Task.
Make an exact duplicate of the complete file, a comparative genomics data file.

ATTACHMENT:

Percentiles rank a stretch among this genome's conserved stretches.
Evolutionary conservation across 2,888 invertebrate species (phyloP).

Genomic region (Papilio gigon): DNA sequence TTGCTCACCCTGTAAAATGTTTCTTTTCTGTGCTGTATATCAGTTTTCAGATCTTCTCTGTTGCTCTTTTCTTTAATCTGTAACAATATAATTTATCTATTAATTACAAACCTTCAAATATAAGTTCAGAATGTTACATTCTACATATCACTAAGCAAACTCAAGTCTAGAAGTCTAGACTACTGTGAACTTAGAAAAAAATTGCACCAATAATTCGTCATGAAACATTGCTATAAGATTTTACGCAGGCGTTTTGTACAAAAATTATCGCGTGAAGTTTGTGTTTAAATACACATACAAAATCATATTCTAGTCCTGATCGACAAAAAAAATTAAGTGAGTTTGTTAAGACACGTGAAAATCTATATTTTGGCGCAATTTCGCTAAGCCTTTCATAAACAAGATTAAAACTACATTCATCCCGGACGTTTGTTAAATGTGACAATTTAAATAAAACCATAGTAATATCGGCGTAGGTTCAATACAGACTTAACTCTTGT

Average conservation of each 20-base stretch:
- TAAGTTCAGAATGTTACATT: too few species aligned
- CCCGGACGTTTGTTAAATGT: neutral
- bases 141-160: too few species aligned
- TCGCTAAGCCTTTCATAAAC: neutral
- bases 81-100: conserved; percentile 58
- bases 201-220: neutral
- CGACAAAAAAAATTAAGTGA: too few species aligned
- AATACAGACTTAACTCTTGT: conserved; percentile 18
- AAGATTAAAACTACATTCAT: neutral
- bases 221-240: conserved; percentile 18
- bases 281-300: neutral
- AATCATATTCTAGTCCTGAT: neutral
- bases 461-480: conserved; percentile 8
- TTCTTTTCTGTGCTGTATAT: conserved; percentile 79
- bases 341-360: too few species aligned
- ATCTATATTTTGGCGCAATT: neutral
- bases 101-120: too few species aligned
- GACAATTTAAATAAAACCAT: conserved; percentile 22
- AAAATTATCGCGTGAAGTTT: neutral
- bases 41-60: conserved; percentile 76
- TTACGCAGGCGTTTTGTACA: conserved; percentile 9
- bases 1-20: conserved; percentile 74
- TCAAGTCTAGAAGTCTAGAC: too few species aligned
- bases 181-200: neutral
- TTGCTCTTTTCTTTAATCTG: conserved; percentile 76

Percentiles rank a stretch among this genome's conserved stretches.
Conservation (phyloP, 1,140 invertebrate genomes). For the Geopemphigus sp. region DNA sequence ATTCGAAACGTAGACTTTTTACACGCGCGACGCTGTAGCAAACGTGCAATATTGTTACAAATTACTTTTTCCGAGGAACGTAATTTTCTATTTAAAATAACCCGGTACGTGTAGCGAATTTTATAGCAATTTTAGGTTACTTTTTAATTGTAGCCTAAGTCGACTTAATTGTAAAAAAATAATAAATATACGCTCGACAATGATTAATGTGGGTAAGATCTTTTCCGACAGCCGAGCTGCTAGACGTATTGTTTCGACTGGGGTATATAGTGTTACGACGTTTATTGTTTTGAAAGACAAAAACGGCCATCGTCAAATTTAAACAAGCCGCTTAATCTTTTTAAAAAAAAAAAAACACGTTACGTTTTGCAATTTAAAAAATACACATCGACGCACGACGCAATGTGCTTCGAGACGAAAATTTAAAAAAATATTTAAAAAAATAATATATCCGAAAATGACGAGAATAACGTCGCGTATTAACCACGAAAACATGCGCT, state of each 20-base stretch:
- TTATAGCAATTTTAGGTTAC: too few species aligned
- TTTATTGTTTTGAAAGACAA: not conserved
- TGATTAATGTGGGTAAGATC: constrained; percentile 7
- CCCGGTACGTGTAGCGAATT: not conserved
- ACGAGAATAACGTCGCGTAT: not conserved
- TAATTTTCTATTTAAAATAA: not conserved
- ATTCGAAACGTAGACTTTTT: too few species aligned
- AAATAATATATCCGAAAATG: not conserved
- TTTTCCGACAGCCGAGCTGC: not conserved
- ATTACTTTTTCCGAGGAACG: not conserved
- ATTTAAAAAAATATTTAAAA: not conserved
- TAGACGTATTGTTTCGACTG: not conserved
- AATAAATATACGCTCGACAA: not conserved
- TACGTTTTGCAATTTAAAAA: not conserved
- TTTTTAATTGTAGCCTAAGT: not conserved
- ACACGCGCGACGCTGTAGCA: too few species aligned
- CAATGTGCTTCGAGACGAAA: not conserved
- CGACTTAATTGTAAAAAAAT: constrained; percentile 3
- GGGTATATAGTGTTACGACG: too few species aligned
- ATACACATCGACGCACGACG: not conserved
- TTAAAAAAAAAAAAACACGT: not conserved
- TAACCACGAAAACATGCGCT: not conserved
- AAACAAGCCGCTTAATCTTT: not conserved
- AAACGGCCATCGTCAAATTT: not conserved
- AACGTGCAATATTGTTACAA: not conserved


Percentiles rank a stretch among this genome's conserved stretches.
Evolutionary conservation across 2,888 invertebrate species (phyloP).

Genomic region (Papilio gigon): DNA sequence TTGCTCACCCTGTAAAATGTTTCTTTTCTGTGCTGTATATCAGTTTTCAGATCTTCTCTGTTGCTCTTTTCTTTAATCTGTAACAATATAATTTATCTATTAATTACAAACCTTCAAATATAAGTTCAGAATGTTACATTCTACATATCACTAAGCAAACTCAAGTCTAGAAGTCTAGACTACTGTGAACTTAGAAAAAAATTGCACCAATAATTCGTCATGAAACATTGCTATAAGATTTTACGCAGGCGTTTTGTACAAAAATTATCGCGTGAAGTTTGTGTTTAAATACACATACAAAATCATATTCTAGTCCTGATCGACAAAAAAAATTAAGTGAGTTTGTTAAGACACGTGAAAATCTATATTTTGGCGCAATTTCGCTAAGCCTTTCATAAACAAGATTAAAACTACATTCATCCCGGACGTTTGTTAAATGTGACAATTTAAATAAAACCATAGTAATATCGGCGTAGGTTCAATACAGACTTAACTCTTGT

Average conservation of each 20-base stretch:
- TAAGTTCAGAATGTTACATT: too few species aligned
- CCCGGACGTTTGTTAAATGT: neutral
- bases 141-160: too few species aligned
- TCGCTAAGCCTTTCATAAAC: neutral
- bases 81-100: conserved; percentile 58
- bases 201-220: neutral
- CGACAAAAAAAATTAAGTGA: too few species aligned
- AATACAGACTTAACTCTTGT: conserved; percentile 18
- AAGATTAAAACTACATTCAT: neutral
- bases 221-240: conserved; percentile 18
- bases 281-300: neutral
- AATCATATTCTAGTCCTGAT: neutral
- bases 461-480: conserved; percentile 8
- TTCTTTTCTGTGCTGTATAT: conserved; percentile 79
- bases 341-360: too few species aligned
- ATCTATATTTTGGCGCAATT: neutral
- bases 101-120: too few species aligned
- GACAATTTAAATAAAACCAT: conserved; percentile 22
- AAAATTATCGCGTGAAGTTT: neutral
- bases 41-60: conserved; percentile 76
- TTACGCAGGCGTTTTGTACA: conserved; percentile 9
- bases 1-20: conserved; percentile 74
- TCAAGTCTAGAAGTCTAGAC: too few species aligned
- bases 181-200: neutral
- TTGCTCTTTTCTTTAATCTG: conserved; percentile 76

Percentiles rank a stretch among this genome's conserved stretches.
Conservation (phyloP, 1,140 invertebrate genomes). For the Geopemphigus sp. region DNA sequence ATTCGAAACGTAGACTTTTTACACGCGCGACGCTGTAGCAAACGTGCAATATTGTTACAAATTACTTTTTCCGAGGAACGTAATTTTCTATTTAAAATAACCCGGTACGTGTAGCGAATTTTATAGCAATTTTAGGTTACTTTTTAATTGTAGCCTAAGTCGACTTAATTGTAAAAAAATAATAAATATACGCTCGACAATGATTAATGTGGGTAAGATCTTTTCCGACAGCCGAGCTGCTAGACGTATTGTTTCGACTGGGGTATATAGTGTTACGACGTTTATTGTTTTGAAAGACAAAAACGGCCATCGTCAAATTTAAACAAGCCGCTTAATCTTTTTAAAAAAAAAAAAACACGTTACGTTTTGCAATTTAAAAAATACACATCGACGCACGACGCAATGTGCTTCGAGACGAAAATTTAAAAAAATATTTAAAAAAATAATATATCCGAAAATGACGAGAATAACGTCGCGTATTAACCACGAAAACATGCGCT, state of each 20-base stretch:
- TTATAGCAATTTTAGGTTAC: too few species aligned
- TTTATTGTTTTGAAAGACAA: not conserved
- TGATTAATGTGGGTAAGATC: constrained; percentile 7
- CCCGGTACGTGTAGCGAATT: not conserved
- ACGAGAATAACGTCGCGTAT: not conserved
- TAATTTTCTATTTAAAATAA: not conserved
- ATTCGAAACGTAGACTTTTT: too few species aligned
- AAATAATATATCCGAAAATG: not conserved
- TTTTCCGACAGCCGAGCTGC: not conserved
- ATTACTTTTTCCGAGGAACG: not conserved
- ATTTAAAAAAATATTTAAAA: not conserved
- TAGACGTATTGTTTCGACTG: not conserved
- AATAAATATACGCTCGACAA: not conserved
- TACGTTTTGCAATTTAAAAA: not conserved
- TTTTTAATTGTAGCCTAAGT: not conserved
- ACACGCGCGACGCTGTAGCA: too few species aligned
- CAATGTGCTTCGAGACGAAA: not conserved
- CGACTTAATTGTAAAAAAAT: constrained; percentile 3
- GGGTATATAGTGTTACGACG: too few species aligned
- ATACACATCGACGCACGACG: not conserved
- TTAAAAAAAAAAAAACACGT: not conserved
- TAACCACGAAAACATGCGCT: not conserved
- AAACAAGCCGCTTAATCTTT: not conserved
- AAACGGCCATCGTCAAATTT: not conserved
- AACGTGCAATATTGTTACAA: not conserved